These were sold on the badge, heavy cars and lack luster performance. Why put this in your garage? Unless this was something you dreamt about in early years of life. The plus all that cheap interior looks to be there and it’s shiny. Doesn’t do anything for a lot of buyers. I know someone will want it.

    Like 3
    • Rob Norman

      Well , only if you’ve been behind the wheel of one of these will you get it!
      Ultra fun , smooth, get up and go ! And 2nd gens have the coolest lines, my opinion shouts out !! lAnd that long nose and more ! oh yeah !

      Like 4
  2. Rbig18

    No mention of what they did in terms of a cam. Be a shame to add all those pieces and not do the cam. I don’t know what grind it came with originally but I doubt it would be helpful with the new heads and intake.

    Like 7
    • flmikey

      …the description says the cam was changed out for a Comp performance cam…but he still has the original one…heads were changed out too…betcha it runs like a scalded dog…

      Like 10
      • Rbig18

        Ah yes. In the EBay add it does. Didn’t look there originally.

        Like 4
  3. Tony Primo

    I wonder if the hood latches down with that air cleaner? All of the pictures show the hood cracked open.

    Like 3
  4. RickMember

    Why are all the survivors always brown?

    Like 11
  5. Ed H

    Throw the stock part in the trash.

    Like 5

    I’d beat the snot out of it! Can’t help it,did it a lot as a dumb kid. Ever do donuts in one with a posi-trak and 4 speed? Like a pole was driven through the center and spun. Nostalgia? Relive the youth? You betcha, rip’n that stick and never lifting. Oh yeah.

    Like 12
  7. Stan

    I really enjoyed driving my buddys that was equipped like this 4 sp 350. At the time i owned an 89 LX 5.0 and Sure the Z would get blown away , but driving the Chevy had a Nascar feel, it sounded great and put a smile on your face guarantee. Looks great in all colors with those body matching rims.

    Like 4
  8. Michael Berkemeier

    Hated them then…but I’d take it now. If you’re gonna have one, the stick is the ONLY way to go. I’ll never buy another automatic musclecar.

    Like 1
    • 370zpp 370zppMember

      automatic musclecar

      sounds almost as bad as

      four door musclecar.

      Like 3
      • Lynn DockeyMember

        Or a 4 dr with the rally stripes

        Like 1
    • Rob Norman

      Nopers, sorry , love my 79 Turbo Auto….never even feel it go through the gears !

      Like 1
  9. Big Bear 🇺🇸

    I would leave the performance parts on the engine. Enjoy the sweet ride that it could be. I knew people with these new back in the day. They weren’t that fast.. so they went into the garage engine taken out redone from the bottom up put back in and everybody thought it was stock but it wasn’t. The modifications back then put the engines over 400 horsepower easy. Nobody kept these engines stock that I know of. Good luck to the next owner. 🐻🇺🇸

    Like 6
    • Bick Banter

      Friend of mine had a 1979 with an automatic back in the day. I believe he put in a cam, dual exhaust, and a mild torque converter, and it constantly ran in the low 14s in the high 90s MPH range in bracket racing. They were slow out of the box but it was pretty easy to unlock quite a bit more power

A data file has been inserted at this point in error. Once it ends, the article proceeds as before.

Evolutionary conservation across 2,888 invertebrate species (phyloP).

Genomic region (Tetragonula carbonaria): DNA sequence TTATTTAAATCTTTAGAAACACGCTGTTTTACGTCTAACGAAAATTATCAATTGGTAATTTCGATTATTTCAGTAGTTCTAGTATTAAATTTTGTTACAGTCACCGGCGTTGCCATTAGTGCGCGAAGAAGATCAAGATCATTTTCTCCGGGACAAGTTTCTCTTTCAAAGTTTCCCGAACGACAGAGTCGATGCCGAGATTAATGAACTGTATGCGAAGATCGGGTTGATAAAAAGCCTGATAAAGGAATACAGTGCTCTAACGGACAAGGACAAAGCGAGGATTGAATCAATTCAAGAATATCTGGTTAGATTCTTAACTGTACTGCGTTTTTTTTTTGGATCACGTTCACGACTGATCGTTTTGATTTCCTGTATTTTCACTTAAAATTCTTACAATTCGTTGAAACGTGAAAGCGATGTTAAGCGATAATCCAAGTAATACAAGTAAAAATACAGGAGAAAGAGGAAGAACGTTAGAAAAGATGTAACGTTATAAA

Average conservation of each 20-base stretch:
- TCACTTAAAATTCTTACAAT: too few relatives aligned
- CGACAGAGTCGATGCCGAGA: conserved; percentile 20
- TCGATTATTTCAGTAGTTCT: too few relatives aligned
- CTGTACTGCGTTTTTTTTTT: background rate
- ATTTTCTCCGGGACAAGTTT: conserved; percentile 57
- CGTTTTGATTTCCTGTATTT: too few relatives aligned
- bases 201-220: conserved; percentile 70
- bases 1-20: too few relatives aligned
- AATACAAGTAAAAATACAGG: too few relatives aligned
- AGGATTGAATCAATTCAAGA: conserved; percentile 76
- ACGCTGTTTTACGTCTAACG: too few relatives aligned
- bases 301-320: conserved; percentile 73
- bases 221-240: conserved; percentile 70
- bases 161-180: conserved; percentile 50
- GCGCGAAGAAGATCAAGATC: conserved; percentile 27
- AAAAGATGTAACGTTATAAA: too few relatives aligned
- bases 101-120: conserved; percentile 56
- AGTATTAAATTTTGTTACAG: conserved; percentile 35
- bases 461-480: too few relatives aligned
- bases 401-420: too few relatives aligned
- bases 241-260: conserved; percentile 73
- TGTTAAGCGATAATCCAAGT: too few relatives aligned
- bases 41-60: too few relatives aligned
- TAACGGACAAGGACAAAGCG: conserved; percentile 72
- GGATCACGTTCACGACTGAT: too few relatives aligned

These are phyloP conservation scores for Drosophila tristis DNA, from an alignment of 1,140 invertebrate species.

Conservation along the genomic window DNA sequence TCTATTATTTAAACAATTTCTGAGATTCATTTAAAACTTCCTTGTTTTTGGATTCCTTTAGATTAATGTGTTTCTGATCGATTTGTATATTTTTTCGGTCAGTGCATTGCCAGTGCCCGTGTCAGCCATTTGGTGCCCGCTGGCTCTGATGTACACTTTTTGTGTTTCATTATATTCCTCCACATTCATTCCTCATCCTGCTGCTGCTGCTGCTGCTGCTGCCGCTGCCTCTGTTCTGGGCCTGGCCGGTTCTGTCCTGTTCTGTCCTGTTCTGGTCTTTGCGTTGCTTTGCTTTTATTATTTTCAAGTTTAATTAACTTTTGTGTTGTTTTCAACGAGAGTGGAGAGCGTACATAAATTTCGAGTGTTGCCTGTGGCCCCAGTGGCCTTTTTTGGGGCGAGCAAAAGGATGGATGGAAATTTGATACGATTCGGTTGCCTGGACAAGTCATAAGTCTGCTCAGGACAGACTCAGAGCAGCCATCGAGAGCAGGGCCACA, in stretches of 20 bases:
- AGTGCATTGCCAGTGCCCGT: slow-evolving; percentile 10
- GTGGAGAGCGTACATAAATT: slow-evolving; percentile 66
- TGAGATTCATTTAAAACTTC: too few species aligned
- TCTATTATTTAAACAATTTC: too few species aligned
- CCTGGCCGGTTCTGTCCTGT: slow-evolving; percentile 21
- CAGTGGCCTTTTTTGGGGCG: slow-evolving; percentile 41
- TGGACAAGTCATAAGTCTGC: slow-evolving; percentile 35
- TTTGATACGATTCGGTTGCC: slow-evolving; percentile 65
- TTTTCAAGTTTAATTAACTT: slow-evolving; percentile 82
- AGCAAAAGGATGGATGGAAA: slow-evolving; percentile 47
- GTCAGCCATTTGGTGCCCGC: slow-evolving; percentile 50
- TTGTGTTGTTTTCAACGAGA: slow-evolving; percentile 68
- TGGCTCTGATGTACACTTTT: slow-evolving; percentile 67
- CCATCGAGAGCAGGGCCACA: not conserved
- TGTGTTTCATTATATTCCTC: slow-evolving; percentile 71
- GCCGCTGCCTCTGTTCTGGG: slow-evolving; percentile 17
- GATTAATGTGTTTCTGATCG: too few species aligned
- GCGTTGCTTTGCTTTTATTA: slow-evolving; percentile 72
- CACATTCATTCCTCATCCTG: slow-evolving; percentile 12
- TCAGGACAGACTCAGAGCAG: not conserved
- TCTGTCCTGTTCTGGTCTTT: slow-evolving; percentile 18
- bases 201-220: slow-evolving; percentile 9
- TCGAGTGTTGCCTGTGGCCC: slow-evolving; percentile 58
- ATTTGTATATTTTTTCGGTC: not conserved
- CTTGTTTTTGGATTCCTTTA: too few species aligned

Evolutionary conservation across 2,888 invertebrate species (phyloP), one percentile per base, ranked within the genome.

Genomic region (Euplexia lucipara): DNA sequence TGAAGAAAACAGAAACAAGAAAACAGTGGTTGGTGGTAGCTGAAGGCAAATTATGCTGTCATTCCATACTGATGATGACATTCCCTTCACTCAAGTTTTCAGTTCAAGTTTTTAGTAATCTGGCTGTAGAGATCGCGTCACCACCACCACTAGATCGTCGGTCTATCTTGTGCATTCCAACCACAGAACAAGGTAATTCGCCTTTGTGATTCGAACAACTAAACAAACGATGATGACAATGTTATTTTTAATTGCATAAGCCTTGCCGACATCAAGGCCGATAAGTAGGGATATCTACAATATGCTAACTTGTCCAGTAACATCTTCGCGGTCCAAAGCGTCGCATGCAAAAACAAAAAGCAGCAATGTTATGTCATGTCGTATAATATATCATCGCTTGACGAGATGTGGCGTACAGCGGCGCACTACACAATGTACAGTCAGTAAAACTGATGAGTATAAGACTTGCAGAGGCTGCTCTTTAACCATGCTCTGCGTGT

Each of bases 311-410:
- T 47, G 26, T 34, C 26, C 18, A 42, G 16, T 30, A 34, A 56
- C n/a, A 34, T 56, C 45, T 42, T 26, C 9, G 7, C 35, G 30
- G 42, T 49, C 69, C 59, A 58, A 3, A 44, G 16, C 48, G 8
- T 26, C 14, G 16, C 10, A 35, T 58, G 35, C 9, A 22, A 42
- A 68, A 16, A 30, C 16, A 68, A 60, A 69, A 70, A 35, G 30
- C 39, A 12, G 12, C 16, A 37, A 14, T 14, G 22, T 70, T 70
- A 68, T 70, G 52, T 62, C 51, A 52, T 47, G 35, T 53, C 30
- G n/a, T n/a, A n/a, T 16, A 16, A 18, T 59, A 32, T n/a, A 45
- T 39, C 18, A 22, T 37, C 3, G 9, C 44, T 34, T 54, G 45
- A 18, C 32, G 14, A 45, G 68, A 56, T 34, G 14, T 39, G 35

Like 6
  10. Doug7488

    Buddy had a stock. 4 door 69 390 Galaxy back then
    Blew the doors of my other friends bar and new Z
    “Disco Car”

    Like 0
  11. Steve W

    I agree with Cadmanls, any way you slice it, it’s still 1 1978 Z28. I’d save a bit more and look for a ’69 Camaro.

    Like 0
  12. Ed Casala

    How much for the Z28 sitting next to it?

    Like 0
  13. Connecticut Mark

    Nice looker but really 97 mph tops? I had a 1972 Toyota corona , like an idiot got almost to 90 mph but shaking all over and a 1974 capri did well over 90 mph.

    Like 0
  14. Chris

    Still more of a survivor than 90% of what is called “survivor” on BF.

    Like 1
  15. Chris Bernal

    I have owned a ’77 auto, ’78 auto (both non-Z’s) and a ’79 Z28 4-speed. Stock performance was pitiful, almost embarrassing. Very comfortable and satisfying car to drive for other reasons, but the lack of power from the 2-bolt main 350 had to be addressed. I fixed mine with a built 383 mated to a Richmond 5-speed and never looked back. Fun as a low 12-second car, but the stock parts are for the trash bin.

    Like 0
  16. Al

    As someone said, another brown one. I see enough brown in Idaho already. My ’79 Z in ’84 was a lower mile ride then mid 20’s, lots of engine mods I done, 10:1 TRW pistons, Crane cam, BW 4sp w/ console, yellow/black int, louvered rear glass, TTops that never leaked, 5 spoke factory yellow rims, looked as nice as it ran. And it ran! But after 8 mos, the novelty wore off & was my last true muscle car, although had a #s matching ’70 Vette LT1 conv Marlboro Maroon also in the garage since ’81at the time. Sold the Z in ’85 for an ’83 Eldorado, triple black, rolls grill, carriage top lol. One extreme to the other.
    Overall, the Z handled so much better than the Vette, night & day as I exited those Army engineered almost full circle wide exit ramps and BOTH of which ran GR60 radials on all 4, the Z was as if on rails, no worry of a slide out like Mustangs are noteworthy of.

    Like 1